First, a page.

Relocating to Italy – Questions and Answers
Relocating to a new place can be challenging if you don’t know the rules and the culture of that country. You might feel a bit lonely while trying to solve these challenges but don’t worry! It is actually as simple as it is.
This is why we have made a shortlist of questions about relocating to Italy that appear in everyone’s minds and answered them for you.
Is Italy safe to live in?
In general yes. It depends on which city you decide to live in. In general, the Italian people are very civil and respectful. They are very family orientated and have good virtues. You might get scammed by the taxi driver, or pick-pocketed on the tram but the chance of a more serious crime against you is quite low.
According to Numbeo, Italy has a lower crime rate than the USA or the UK.
How long can tourists stay in Italy?
If you are a non-EU citizen, you can stay in Italy (or any Schengen country) for up to 90 days in every half a year (whether you need to acquire a Schengen Visa or not). This means that after you fill your 90 days in Italy, you are required to go back to your home country and then be allowed to have another 90 days trip. You can obtain your Schengen visa from the Italian consulate in your country however, if you are planning to acquire a Schengen visa from another European country, remember, your first travel should be that country of which you acquired your visa. (For example, if you get a visa from the German Consulate, you are requested to first travel to Germany with that visa, and only then you can travel to Italy.) It is highly recommended not to overstay otherwise you might end up having some problems at the airport or might get banned from visa rights of Italy.
What should you do if you plan to live in Italy?
Well first of all you need a reason to live in Italy, you can apply to residency if you plan to study, work or have health reasons.
If you’re an EU citizen: it is very simple, you just need to register as a resident with the required documents (rental contract, insurance, a document of income proof) within 90 days of arrival. Full details here
If you’re a Non-EU citizen: you need to apply for a residence permit through the post office. They will give you a kit to be filled out and request some documents. Full details here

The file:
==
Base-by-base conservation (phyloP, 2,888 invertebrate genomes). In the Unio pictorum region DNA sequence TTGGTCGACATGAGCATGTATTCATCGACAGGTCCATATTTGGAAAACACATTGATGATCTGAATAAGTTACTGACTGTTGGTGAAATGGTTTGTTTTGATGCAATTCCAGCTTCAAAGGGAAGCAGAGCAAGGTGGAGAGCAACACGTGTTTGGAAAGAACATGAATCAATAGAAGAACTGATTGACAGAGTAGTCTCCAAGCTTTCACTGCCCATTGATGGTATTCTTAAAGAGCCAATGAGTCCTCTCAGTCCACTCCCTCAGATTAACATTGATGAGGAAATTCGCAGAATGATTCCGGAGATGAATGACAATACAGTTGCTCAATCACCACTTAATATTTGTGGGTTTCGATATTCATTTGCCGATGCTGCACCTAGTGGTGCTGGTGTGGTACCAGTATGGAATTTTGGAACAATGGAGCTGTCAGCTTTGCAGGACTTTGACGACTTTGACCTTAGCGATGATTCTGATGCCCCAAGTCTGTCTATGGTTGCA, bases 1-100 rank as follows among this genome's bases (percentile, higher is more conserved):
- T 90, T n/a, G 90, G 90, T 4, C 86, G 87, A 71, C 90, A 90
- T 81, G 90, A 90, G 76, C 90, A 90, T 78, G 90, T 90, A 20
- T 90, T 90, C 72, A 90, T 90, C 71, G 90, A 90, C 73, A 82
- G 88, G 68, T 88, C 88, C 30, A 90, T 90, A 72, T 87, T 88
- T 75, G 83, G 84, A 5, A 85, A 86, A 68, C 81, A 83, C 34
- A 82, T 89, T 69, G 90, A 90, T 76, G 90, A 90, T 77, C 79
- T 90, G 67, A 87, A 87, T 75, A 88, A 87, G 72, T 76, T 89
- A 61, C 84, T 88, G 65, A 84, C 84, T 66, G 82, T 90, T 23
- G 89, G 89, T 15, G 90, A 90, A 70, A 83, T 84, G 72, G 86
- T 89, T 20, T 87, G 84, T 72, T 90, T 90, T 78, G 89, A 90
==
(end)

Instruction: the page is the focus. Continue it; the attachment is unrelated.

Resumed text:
For detailed information visit the website: https://ec.europa.eu/immigration/node_en
What should you do once you arrive in Italy?
Within 10 days of arrival in Italy, you must register your residency through your country’s consulate, if you don’t do it on time, you will be asked to pay a fee. It is necessary to keep your residency up to date in order to continue your bureaucratic relation with your origin country.
You need to apply for a residence permit within 8 working days from the arrival in Italy.
Which bank should you use in Italy?
It is advised to have an Italian bank account for several reasons, you might need money from your family or to ensure a document that you are paying your taxes if you’re working. There are several banks in Italy and most of them have global agreements, so check if the bank you chose has agreements with the one in your origin country. This might help you save from some charges.
For ex-pats N26 is also pretty practical since it is an online bank and reduces most of the charges this way. For more about banks in Italy check out this article.
Which health insurance should you use?
There are several ways to apply for a health insurance, first way is to apply in your home country that covers Italy as well. This option might be cheaper a well. Another solution is to apply when you arrive to Italy through post office. If you’re a student, the health insurance costs 100 euros and all you need to do is to fill out a form and pay it there. The last option is to apply for “Tessera Sanitaria”, which is the insurance that Italians use. This one costs a bit more, but you will get free access to all the health benefits. You can ask for your own family doctor and use public health services.
How can you learn Italian?
There are public and private language schools in Italy that usually schedule every half a year. The private ones cost a bit more, but some people prefer them because they can also acquire a residence permit through these schools. The public schools are mostly for residents of Italy, the costs vary between €30 to €150 in each city. You can learn about these schools through the municipality (Commune) website of your city.
To wrap up we have added a few misconceptions floating around out there on the web that you should not fall for:
- You can apply for your visa in Italy. You CANNOT. Visas are not issued in Italy – you must go to the nearest Italian Consulate in your country of residency to obtain it.
- Overstaying your tourist visa is ok, the Italians don’t care. THEY DO CARE! And if you overstay and they catch you at the airport on the way out you will most likely have to pay a fine and it will be difficult to come back in the future.
- You can work on a Schengen Visa. You CANNOT work here in Italy on a Schengen Visa as it is not a work permit. This Visa simply allows the traveler to remain in the Schengen area for up to 90 days in any 180-day period for business or pleasure.